Wireless on Linux, Part 2 - Page 3

 By Carla Schroder
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Now we get to the fun part. WEP is pretty much universal. While WEP is universally considered to be weak and easily crackable, it is better than nothing. Never ever go nekkid with wireless; you must use some kind of encryption.

It is truly amazing how you can often struggle to get a decent signal inside your office, while at the same time the dern thing will escape outside for miles with the strength and clarity of a good TV broadcast, just waiting for some weirdo with a Pringles can to intercept it. Even if they don't want your data, I doubt you want them downloading megabytes of porn or worse, launching attacks from your network.

Note that you cannot mix different WEP strengths in your WAPs and NICs — you must use 40-bit with 40-bit, and 128-bit with 128-bit. By the way, 128-bit is really 104-bit, and there's no reason to get all excited over key length, anyway. The weak point is in a 24-bit random number known as an Initialization Vector (IV). This goes out first, to initialize the connection. As any cracker will attest, there's no need to butt heads with a 40- or 104-bit key when you have a nice frail 24-bit target to play with.

Here are some essential steps to take:

  1. Make sure your firmware is the most recent release available
  2. Turn off remote administration
  3. Turn off Service Set Identifier (SSID) broadcasting
  4. Change the default admin password (duh!)
  5. Change the default SSID
  6. Select SSIDs with the same care as a password – don't use anything obvious or descriptive, like your domain name, birthday, dog's name, favorite color...make it hard to guess
  7. Generate a new encryption key – don't use the default if one is supplied! The default keys are few in number and known to the world
  8. Generate new keys periodically or when changes occur, such as employees leaving. This truly is less than no fun at all – it means entering the new key into every single wireless device on your network. No Virginia, there is no key management in WEP. On the other hand, it does present you with the opportunity to look diligent. Doubtless a real Linux guru could figure out a way to script it.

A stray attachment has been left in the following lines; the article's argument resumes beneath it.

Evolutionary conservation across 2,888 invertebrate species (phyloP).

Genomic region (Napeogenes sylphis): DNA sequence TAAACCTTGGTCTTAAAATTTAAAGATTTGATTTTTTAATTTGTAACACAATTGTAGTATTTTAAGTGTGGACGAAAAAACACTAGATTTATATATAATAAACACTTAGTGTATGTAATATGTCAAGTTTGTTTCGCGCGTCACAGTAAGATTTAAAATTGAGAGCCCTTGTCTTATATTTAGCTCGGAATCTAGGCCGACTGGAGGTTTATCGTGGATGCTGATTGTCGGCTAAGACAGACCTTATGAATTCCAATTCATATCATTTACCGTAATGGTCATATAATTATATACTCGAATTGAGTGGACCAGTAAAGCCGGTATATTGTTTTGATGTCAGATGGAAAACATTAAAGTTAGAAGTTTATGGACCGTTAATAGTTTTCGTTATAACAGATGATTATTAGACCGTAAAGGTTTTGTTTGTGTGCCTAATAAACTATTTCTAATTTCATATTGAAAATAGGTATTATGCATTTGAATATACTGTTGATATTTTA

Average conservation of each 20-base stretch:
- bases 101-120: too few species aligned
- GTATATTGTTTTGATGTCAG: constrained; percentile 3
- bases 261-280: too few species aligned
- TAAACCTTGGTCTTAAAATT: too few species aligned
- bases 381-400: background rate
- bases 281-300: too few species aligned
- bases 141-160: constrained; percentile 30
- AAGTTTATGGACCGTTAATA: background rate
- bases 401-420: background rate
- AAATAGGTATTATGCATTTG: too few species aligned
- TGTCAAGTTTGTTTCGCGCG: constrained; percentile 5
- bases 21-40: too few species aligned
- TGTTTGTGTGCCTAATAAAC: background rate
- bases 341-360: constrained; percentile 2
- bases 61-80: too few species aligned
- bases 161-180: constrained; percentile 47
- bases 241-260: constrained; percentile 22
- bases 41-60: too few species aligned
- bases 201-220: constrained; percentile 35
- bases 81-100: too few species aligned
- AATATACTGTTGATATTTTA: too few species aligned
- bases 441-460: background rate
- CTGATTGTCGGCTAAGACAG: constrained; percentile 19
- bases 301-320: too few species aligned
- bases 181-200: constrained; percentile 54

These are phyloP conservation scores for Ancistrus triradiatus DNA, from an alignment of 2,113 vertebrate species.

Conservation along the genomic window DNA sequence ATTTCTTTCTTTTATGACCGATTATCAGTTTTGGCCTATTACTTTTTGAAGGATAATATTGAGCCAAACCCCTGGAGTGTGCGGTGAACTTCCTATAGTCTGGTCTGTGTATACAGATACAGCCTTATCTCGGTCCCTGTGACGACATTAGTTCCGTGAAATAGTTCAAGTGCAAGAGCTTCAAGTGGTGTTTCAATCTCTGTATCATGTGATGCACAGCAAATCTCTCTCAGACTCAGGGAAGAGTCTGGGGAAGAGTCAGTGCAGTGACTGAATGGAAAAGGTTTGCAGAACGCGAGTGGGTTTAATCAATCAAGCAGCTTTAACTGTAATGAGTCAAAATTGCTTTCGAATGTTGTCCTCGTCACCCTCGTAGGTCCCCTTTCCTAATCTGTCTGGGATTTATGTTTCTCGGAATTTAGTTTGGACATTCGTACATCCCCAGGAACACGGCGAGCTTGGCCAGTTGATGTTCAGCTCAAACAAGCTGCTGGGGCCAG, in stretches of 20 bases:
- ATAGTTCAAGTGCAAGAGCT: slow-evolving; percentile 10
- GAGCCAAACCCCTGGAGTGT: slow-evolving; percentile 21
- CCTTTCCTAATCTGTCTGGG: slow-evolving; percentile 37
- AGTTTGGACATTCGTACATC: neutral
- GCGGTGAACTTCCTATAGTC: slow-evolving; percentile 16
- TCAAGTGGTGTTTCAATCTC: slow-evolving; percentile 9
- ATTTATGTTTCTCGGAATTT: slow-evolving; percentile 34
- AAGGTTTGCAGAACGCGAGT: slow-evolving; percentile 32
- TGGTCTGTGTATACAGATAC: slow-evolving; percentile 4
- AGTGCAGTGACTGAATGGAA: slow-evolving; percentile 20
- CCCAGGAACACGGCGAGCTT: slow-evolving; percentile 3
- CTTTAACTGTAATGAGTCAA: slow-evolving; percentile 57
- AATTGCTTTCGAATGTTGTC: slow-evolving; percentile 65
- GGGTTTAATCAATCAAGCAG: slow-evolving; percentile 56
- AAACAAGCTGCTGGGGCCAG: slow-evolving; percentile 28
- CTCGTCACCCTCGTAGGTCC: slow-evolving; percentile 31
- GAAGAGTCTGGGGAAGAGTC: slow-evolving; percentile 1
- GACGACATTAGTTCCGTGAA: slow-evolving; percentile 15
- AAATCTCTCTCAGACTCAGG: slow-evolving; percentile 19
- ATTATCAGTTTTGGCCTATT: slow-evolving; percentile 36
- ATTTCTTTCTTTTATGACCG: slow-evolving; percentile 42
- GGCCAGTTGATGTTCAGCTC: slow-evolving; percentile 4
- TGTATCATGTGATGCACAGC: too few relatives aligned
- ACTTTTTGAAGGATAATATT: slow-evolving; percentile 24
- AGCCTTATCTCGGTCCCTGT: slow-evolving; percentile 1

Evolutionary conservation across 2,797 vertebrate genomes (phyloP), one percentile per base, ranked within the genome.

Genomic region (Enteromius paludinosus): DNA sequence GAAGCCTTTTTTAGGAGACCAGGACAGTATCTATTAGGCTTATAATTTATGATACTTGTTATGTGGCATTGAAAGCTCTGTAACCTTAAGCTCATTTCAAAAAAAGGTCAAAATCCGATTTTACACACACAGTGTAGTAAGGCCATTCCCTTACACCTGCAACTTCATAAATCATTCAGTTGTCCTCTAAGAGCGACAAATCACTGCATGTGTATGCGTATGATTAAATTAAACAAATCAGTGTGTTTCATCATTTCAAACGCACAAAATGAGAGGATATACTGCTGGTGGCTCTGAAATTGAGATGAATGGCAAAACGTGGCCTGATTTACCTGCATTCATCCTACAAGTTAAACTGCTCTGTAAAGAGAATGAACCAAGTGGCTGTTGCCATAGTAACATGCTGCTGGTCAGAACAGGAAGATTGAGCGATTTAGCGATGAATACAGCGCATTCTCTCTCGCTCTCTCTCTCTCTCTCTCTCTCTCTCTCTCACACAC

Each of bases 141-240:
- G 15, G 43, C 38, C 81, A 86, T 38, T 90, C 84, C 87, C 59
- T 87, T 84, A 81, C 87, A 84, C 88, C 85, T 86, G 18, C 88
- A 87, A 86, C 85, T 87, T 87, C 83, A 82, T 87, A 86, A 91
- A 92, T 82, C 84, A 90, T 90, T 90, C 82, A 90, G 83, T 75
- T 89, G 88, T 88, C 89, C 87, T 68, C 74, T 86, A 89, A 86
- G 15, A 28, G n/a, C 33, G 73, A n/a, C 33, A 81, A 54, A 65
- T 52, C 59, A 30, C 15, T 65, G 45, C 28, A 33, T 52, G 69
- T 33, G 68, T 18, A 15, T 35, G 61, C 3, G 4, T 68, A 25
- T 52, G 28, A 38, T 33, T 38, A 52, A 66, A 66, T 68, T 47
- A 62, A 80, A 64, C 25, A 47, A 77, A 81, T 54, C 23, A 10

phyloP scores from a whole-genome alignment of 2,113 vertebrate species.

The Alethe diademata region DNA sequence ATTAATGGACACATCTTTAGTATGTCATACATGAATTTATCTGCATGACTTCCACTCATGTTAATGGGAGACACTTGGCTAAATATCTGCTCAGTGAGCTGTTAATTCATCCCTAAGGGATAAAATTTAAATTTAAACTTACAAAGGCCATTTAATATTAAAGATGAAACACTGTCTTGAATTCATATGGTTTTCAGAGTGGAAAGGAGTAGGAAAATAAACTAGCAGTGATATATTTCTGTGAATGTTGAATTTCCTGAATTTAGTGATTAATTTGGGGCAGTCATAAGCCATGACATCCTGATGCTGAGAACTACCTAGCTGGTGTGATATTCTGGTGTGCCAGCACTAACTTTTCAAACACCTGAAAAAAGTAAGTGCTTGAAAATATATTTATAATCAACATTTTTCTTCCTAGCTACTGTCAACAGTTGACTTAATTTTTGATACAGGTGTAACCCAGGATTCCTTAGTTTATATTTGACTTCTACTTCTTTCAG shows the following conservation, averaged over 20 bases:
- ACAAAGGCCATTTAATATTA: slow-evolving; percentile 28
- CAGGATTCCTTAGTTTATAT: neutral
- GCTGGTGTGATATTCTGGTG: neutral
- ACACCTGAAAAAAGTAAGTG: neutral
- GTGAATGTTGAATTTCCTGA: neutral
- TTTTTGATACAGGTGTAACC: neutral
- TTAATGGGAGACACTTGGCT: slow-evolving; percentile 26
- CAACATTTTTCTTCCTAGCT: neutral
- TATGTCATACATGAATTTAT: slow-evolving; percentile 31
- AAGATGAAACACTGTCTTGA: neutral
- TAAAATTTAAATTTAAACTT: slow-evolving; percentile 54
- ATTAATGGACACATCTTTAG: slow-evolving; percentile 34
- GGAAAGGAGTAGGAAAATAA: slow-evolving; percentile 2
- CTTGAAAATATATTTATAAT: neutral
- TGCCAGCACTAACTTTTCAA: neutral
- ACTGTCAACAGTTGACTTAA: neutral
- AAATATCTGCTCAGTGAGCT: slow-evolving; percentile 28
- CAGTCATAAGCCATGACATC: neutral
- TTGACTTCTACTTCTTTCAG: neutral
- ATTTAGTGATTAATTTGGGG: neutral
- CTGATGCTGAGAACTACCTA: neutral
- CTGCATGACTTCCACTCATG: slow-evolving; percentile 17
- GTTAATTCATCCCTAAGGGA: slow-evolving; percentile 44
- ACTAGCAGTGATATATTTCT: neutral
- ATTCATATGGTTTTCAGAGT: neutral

The "Wireless Security Blackpaper" is a must-read for wireless LAN admins, even though it barely addresses Linux. It covers the whys and howtos in detail. My favorite part is where it explains, in plain English, what the different numbers really mean when talking about encryption strength. (As always, see Resources for links.)

Really Not That Scary

This all sounds complicated, but it's really not so bad. If you have a good, supported NIC and a newer Linux distribution with a 2.4 kernel, your card should be recognized and the drivers automatically installed. Ethernet configs are old hat; use iwconfig or KWiFiManager. See Resources for two good configuration howtos: "Netgear MA101USB & RedHat 8.0 HOWTO" and "My Linux Wireless Tutorial using Linksys WPC11."


OK, this is a huge wad o' links. Not to worry, given the variety of wireless products, and the paucity of vendor documentation, these links should help you find anything you need:

Wireless Security Blackpaper
WLAN Adapter Chipset Directory
pciutils home page
ExpressCard home page
Linux PCMCIA Information Page
PRISM GT drivers
Atheros 802.11b/g and 802.11a/b/g drivers
Netgear MA101USB & RedHat 8.0 HOWTO (should be helpful for other systems too)
My Linux Wireless Tutorial using Linksys WPC11
The Linux Wireless LAN Howto
KWiFiManager - the wireless LAN client manager for KDE3

» See All Articles by Columnist Carla Schroder

This article was originally published on Sep 23, 2003
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